Heather Whitaker

Senior Lecturer

Self-controlled case series method

Since October 2003 I have been working on the self-controlled case series method. This method can be used to study the association between a transient exposure and an acute adverse event using only data on cases. It is becoming more used widely used, particularly in studies of vaccine safety. To find out more about the self-controlled case series method, visit our self-controlled case series method website.

Selected papers:

  • Whitaker H.J., Farrington C.P., Spiessens B. and Musonda P. Tutorial in biostatistics: the self-controlled case series method. Statistics in Medicine 2006, 25(10): 1768-1797.
  • Farrington C.P. and Whitaker H.J. Semi-parametric analysis of case series data (with discussion). Applied Statistics 2006, 55(5): 553-594.
  • Whitaker HJ. The self-controlled case series method: A way to study the relation between antipsychotics and stroke (Editorial). British Medical Journal, 2008, 337(7670): 586-587.
  • Farrington CP, Whitaker HJ and Hocine MN. Case series analysis for censored, perturbed or curtailed post-event exposures. Biostatistics, 2009, 10(1): 3-16.
  • Farrington CP, Anaya K, Whitaker HJ, Hocine MN, Douglas I, Smeeth L. Self-Controlled Case Series Analysis with Event-Dependent Observation Periods. Journal of the American Statistical Association, 2011, 106(494): 417–426.
  • Weldeselassie YG, Whitaker HJ, Farrington CP. Self-Controlled Case Series Method with Smooth Age Effect. Statistics in Medicine, 2014, 33(4): 639-649.

Infectious disease epidemiology

I first came to the Open University in 2001 to work with Paddy Farrington on estimating key parameters for infectious diseases from serological survey data (antibodies in blood samples). Since then I have also worked with contact survey data. I am currently working on a project looking at frailty models.
Selected papers:

  • Farrington C.P. and Whitaker H.J. Estimation of effective reproduction numbers for infectious diseases using serological survey data. Biostatistics 2003, 4(4): 621-632.
  • Whitaker H.J. and Farrington C.P. Estimation of infectious disease parameters from serological survey data: the impact of regular epidemics. Statistics in Medicine 2004, 23(15): 2429-2443.
  • Whitaker H.J. and Farrington C.P. Infections with varying contact rates: application to varicella. Biometrics 2004, 60(3): 615-623.
  • Farrington C.P. and Whitaker H.J. Contact surface models for infectious diseases: estimation from serologic survey data. Journal of the American Statistical Association 2005, 100(470): 370-379.
  • Farrington CP, Whitaker HJ, Unkel S, Pebody R. Correlated infections: quantifying individual heterogeneity in the spread of infectious diseases. American Journal of Epidemiology, 2013, 177(5): 474-86.

Environmental epidemiology

I completed my PhD supervised by Nicky Best and Mark Nieuwenhuijsen at the Department of Epidemiology and Public Health, Imperial College London in 2002. The PhD was on the assessment of exposure to by-products of the disinfection process in drinking water for an epidemiological study on the association between chlorination by-products in drinking water and adverse birth effects. I also spent a little time looking at the applying self-controlled case series methods to studies of health effects and environmental pollutants, but concluded it was unsuitable.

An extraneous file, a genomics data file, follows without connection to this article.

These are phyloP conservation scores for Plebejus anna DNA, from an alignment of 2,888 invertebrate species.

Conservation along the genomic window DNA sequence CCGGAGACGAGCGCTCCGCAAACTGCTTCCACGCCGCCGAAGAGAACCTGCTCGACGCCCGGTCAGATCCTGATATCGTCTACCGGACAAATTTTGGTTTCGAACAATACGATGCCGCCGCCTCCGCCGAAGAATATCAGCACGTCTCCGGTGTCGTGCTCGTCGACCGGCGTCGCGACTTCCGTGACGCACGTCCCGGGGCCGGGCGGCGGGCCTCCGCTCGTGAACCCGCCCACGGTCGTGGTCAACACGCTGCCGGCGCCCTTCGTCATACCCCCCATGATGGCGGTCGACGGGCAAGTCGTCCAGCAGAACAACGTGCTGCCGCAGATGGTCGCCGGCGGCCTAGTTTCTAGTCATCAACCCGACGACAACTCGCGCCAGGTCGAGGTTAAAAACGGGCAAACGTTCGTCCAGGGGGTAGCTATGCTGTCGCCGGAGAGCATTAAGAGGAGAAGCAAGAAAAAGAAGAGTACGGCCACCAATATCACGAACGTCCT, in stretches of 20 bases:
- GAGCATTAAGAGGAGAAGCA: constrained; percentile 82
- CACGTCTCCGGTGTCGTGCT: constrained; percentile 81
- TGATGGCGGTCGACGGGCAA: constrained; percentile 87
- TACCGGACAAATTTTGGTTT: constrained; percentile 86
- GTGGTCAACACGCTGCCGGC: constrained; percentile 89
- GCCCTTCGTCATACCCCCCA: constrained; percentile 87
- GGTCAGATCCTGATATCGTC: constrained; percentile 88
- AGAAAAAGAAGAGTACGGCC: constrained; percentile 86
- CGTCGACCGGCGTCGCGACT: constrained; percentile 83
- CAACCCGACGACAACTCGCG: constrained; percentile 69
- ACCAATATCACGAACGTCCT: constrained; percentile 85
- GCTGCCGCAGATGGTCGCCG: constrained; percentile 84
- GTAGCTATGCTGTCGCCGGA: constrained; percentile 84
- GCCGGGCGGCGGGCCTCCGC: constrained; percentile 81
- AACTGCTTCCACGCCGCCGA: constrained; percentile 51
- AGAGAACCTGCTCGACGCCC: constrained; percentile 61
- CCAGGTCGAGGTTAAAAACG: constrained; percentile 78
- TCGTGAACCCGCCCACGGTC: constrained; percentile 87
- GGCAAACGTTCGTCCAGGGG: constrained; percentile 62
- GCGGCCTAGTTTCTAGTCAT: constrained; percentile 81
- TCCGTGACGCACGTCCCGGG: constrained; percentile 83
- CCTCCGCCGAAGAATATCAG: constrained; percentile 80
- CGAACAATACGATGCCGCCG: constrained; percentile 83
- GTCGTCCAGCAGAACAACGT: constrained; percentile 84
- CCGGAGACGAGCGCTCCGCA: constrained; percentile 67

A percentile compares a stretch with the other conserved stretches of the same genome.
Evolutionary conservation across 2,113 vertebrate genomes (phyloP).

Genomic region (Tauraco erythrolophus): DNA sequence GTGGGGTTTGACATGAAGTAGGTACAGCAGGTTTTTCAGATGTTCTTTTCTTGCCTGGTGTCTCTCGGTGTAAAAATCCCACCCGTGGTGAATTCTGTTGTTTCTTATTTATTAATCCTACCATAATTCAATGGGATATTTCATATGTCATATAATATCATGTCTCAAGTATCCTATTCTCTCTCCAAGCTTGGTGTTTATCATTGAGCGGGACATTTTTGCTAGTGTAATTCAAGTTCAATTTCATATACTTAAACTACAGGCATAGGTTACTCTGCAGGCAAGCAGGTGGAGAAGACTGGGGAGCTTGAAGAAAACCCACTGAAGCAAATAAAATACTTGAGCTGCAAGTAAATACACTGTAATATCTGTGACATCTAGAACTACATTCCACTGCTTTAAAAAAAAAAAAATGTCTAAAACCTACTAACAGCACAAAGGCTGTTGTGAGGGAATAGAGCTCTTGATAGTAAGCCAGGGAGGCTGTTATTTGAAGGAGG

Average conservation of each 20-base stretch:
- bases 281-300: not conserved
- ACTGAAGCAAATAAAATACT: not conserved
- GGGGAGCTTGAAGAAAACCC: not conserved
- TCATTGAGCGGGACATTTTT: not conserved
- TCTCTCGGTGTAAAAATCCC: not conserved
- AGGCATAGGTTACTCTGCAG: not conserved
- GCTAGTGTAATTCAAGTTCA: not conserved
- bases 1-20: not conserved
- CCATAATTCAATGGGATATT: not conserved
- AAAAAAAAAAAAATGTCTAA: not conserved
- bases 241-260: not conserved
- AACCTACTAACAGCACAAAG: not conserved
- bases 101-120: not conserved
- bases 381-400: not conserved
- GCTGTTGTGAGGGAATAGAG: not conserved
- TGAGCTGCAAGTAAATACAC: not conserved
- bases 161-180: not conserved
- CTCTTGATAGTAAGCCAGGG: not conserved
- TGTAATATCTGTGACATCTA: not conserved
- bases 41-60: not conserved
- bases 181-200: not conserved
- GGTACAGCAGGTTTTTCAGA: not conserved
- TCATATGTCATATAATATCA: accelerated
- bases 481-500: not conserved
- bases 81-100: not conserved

Selected papers:

  • Whitaker H., Nieuwenhuijsen M.J. and Best N. The relationship between water concentrations and individual uptake of chloroform: a simulation study. Environmental Health Perspectives 2003, 111(5): 688-694. view article
  • Whitaker H., Nieuwenhuijsen M.J., Best N., Fawell J., Gowers A. and Elliott P. Description of trihalomethane levels in three UK water suppliers. Journal of Exposure Analysis and Environmental Epidemiology 2003, 13(1): 17-23. view article
  • Toledano M.B., Nieuwenhuijsen M.J., Best N., Whitaker H., Hambley P., DeHoogh C., Fawell J., Jarup L. and Elliott P. Relation of trihalomethane concentrations in public water supplies to stillbirth and birth weight in three water regions in England. Environmental Health Perspectives 2005, 113(2): 255-232. view article
  • Whitaker H., Best N., Nieuwenhuijsen M.J., Wakefield J., Fawell J. and Elliott P. Modelling exposure to disinfection by–products in drinking water for an epidemiological study of adverse birth outcomes. Journal of Exposure Analysis and Environmental Epidemiology 2005, 15(2): 138-146.
  • Whitaker H.J., Hocine M. and Farrington C.P. On case-crossover methods for environmental time series data. Environmetrics 2006, 18: 157-171.

After several years working as a research fellow, I became a lecturer in October 2006. For modules in presentation, I have chaired M346 and been a member of the team for M249 and M140. I have worked on the production on M140, producing all the ICMAs and practice quizzes, authoring Unit 11 on Licencing drugs, and producing screencasts. I also produced the screencasts for M248 and M347. 

Associated with:


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